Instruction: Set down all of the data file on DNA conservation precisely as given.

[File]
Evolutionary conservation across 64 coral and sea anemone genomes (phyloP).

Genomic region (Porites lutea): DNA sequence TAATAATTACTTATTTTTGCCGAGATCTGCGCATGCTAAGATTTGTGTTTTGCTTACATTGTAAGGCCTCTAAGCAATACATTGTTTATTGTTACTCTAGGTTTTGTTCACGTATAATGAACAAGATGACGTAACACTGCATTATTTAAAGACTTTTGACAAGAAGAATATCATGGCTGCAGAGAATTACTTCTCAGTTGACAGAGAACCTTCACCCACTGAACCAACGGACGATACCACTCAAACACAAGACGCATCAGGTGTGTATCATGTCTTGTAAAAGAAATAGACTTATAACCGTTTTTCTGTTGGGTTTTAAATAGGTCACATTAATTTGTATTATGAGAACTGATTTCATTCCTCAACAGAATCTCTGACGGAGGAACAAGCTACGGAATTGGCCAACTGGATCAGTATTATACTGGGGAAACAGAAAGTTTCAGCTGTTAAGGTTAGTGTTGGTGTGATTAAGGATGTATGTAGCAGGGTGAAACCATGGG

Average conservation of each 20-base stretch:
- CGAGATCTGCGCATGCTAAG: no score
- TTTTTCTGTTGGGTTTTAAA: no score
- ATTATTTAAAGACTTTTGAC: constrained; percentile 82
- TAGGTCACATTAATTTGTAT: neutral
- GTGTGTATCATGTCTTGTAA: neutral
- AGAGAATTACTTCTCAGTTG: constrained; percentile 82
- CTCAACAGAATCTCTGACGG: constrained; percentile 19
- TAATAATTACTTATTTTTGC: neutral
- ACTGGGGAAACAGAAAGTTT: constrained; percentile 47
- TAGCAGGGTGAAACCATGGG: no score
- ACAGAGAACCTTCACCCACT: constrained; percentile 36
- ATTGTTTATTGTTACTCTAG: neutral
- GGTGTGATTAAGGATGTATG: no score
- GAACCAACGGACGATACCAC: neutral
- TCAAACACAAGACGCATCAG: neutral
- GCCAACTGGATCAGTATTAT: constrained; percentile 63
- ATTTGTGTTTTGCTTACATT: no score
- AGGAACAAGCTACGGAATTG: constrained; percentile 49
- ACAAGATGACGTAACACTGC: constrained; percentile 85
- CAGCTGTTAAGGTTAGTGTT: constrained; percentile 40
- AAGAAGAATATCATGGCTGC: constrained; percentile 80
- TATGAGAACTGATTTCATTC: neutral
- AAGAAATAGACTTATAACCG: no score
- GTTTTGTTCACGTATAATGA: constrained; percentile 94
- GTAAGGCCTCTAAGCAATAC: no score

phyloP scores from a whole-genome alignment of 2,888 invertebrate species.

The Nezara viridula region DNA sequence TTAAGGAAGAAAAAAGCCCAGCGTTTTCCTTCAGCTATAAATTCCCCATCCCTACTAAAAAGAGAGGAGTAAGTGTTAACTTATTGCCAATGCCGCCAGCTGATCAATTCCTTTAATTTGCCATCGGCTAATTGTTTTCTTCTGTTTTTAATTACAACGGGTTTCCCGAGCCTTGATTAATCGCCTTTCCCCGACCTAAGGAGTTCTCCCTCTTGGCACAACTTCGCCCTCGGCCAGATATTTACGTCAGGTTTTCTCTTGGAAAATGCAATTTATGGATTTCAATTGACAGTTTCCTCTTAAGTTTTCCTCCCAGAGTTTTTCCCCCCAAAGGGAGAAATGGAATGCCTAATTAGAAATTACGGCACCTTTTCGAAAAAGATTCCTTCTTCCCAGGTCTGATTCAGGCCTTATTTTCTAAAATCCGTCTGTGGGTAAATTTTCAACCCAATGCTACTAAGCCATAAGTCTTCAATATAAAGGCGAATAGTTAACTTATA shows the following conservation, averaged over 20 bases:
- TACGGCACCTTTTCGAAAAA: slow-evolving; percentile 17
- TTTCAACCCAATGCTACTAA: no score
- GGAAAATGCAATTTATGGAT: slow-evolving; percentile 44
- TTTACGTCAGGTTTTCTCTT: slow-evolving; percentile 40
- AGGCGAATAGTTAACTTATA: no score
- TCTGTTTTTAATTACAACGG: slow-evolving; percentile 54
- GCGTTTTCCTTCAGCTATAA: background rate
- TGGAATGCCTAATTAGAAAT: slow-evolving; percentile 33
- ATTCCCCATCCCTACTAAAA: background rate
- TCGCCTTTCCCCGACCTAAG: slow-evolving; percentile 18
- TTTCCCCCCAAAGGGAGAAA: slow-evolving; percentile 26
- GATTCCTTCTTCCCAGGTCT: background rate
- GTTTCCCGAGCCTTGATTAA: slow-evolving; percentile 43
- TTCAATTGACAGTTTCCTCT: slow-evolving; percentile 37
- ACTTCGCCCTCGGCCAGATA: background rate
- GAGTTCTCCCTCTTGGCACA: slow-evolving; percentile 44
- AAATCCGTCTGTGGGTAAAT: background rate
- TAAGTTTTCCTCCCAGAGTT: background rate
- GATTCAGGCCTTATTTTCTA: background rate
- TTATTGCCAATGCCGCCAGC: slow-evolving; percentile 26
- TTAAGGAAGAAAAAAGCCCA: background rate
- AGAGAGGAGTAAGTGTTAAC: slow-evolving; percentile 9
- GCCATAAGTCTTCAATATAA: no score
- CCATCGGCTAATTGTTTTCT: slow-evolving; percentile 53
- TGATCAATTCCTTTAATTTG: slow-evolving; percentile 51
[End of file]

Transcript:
Evolutionary conservation across 64 coral and sea anemone genomes (phyloP).

Genomic region (Porites lutea): DNA sequence TAATAATTACTTATTTTTGCCGAGATCTGCGCATGCTAAGATTTGTGTTTTGCTTACATTGTAAGGCCTCTAAGCAATACATTGTTTATTGTTACTCTAGGTTTTGTTCACGTATAATGAACAAGATGACGTAACACTGCATTATTTAAAGACTTTTGACAAGAAGAATATCATGGCTGCAGAGAATTACTTCTCAGTTGACAGAGAACCTTCACCCACTGAACCAACGGACGATACCACTCAAACACAAGACGCATCAGGTGTGTATCATGTCTTGTAAAAGAAATAGACTTATAACCGTTTTTCTGTTGGGTTTTAAATAGGTCACATTAATTTGTATTATGAGAACTGATTTCATTCCTCAACAGAATCTCTGACGGAGGAACAAGCTACGGAATTGGCCAACTGGATCAGTATTATACTGGGGAAACAGAAAGTTTCAGCTGTTAAGGTTAGTGTTGGTGTGATTAAGGATGTATGTAGCAGGGTGAAACCATGGG

Average conservation of each 20-base stretch:
- CGAGATCTGCGCATGCTAAG: no score
- TTTTTCTGTTGGGTTTTAAA: no score
- ATTATTTAAAGACTTTTGAC: constrained; percentile 82
- TAGGTCACATTAATTTGTAT: neutral
- GTGTGTATCATGTCTTGTAA: neutral
- AGAGAATTACTTCTCAGTTG: constrained; percentile 82
- CTCAACAGAATCTCTGACGG: constrained; percentile 19
- TAATAATTACTTATTTTTGC: neutral
- ACTGGGGAAACAGAAAGTTT: constrained; percentile 47
- TAGCAGGGTGAAACCATGGG: no score
- ACAGAGAACCTTCACCCACT: constrained; percentile 36
- ATTGTTTATTGTTACTCTAG: neutral
- GGTGTGATTAAGGATGTATG: no score
- GAACCAACGGACGATACCAC: neutral
- TCAAACACAAGACGCATCAG: neutral
- GCCAACTGGATCAGTATTAT: constrained; percentile 63
- ATTTGTGTTTTGCTTACATT: no score
- AGGAACAAGCTACGGAATTG: constrained; percentile 49
- ACAAGATGACGTAACACTGC: constrained; percentile 85
- CAGCTGTTAAGGTTAGTGTT: constrained; percentile 40
- AAGAAGAATATCATGGCTGC: constrained; percentile 80
- TATGAGAACTGATTTCATTC: neutral
- AAGAAATAGACTTATAACCG: no score
- GTTTTGTTCACGTATAATGA: constrained; percentile 94
- GTAAGGCCTCTAAGCAATAC: no score

phyloP scores from a whole-genome alignment of 2,888 invertebrate species.

The Nezara viridula region DNA sequence TTAAGGAAGAAAAAAGCCCAGCGTTTTCCTTCAGCTATAAATTCCCCATCCCTACTAAAAAGAGAGGAGTAAGTGTTAACTTATTGCCAATGCCGCCAGCTGATCAATTCCTTTAATTTGCCATCGGCTAATTGTTTTCTTCTGTTTTTAATTACAACGGGTTTCCCGAGCCTTGATTAATCGCCTTTCCCCGACCTAAGGAGTTCTCCCTCTTGGCACAACTTCGCCCTCGGCCAGATATTTACGTCAGGTTTTCTCTTGGAAAATGCAATTTATGGATTTCAATTGACAGTTTCCTCTTAAGTTTTCCTCCCAGAGTTTTTCCCCCCAAAGGGAGAAATGGAATGCCTAATTAGAAATTACGGCACCTTTTCGAAAAAGATTCCTTCTTCCCAGGTCTGATTCAGGCCTTATTTTCTAAAATCCGTCTGTGGGTAAATTTTCAACCCAATGCTACTAAGCCATAAGTCTTCAATATAAAGGCGAATAGTTAACTTATA shows the following conservation, averaged over 20 bases:
- TACGGCACCTTTTCGAAAAA: slow-evolving; percentile 17
- TTTCAACCCAATGCTACTAA: no score
- GGAAAATGCAATTTATGGAT: slow-evolving; percentile 44
- TTTACGTCAGGTTTTCTCTT: slow-evolving; percentile 40
- AGGCGAATAGTTAACTTATA: no score
- TCTGTTTTTAATTACAACGG: slow-evolving; percentile 54
- GCGTTTTCCTTCAGCTATAA: background rate
- TGGAATGCCTAATTAGAAAT: slow-evolving; percentile 33
- ATTCCCCATCCCTACTAAAA: background rate
- TCGCCTTTCCCCGACCTAAG: slow-evolving; percentile 18
- TTTCCCCCCAAAGGGAGAAA: slow-evolving; percentile 26
- GATTCCTTCTTCCCAGGTCT: background rate
- GTTTCCCGAGCCTTGATTAA: slow-evolving; percentile 43
- TTCAATTGACAGTTTCCTCT: slow-evolving; percentile 37
- ACTTCGCCCTCGGCCAGATA: background rate
- GAGTTCTCCCTCTTGGCACA: slow-evolving; percentile 44
- AAATCCGTCTGTGGGTAAAT: background rate
- TAAGTTTTCCTCCCAGAGTT: background rate
- GATTCAGGCCTTATTTTCTA: background rate
- TTATTGCCAATGCCGCCAGC: slow-evolving; percentile 26
- TTAAGGAAGAAAAAAGCCCA: background rate
- AGAGAGGAGTAAGTGTTAAC: slow-evolving; percentile 9
- GCCATAAGTCTTCAATATAA: no score
- CCATCGGCTAATTGTTTTCT: slow-evolving; percentile 53
- TGATCAATTCCTTTAATTTG: slow-evolving; percentile 51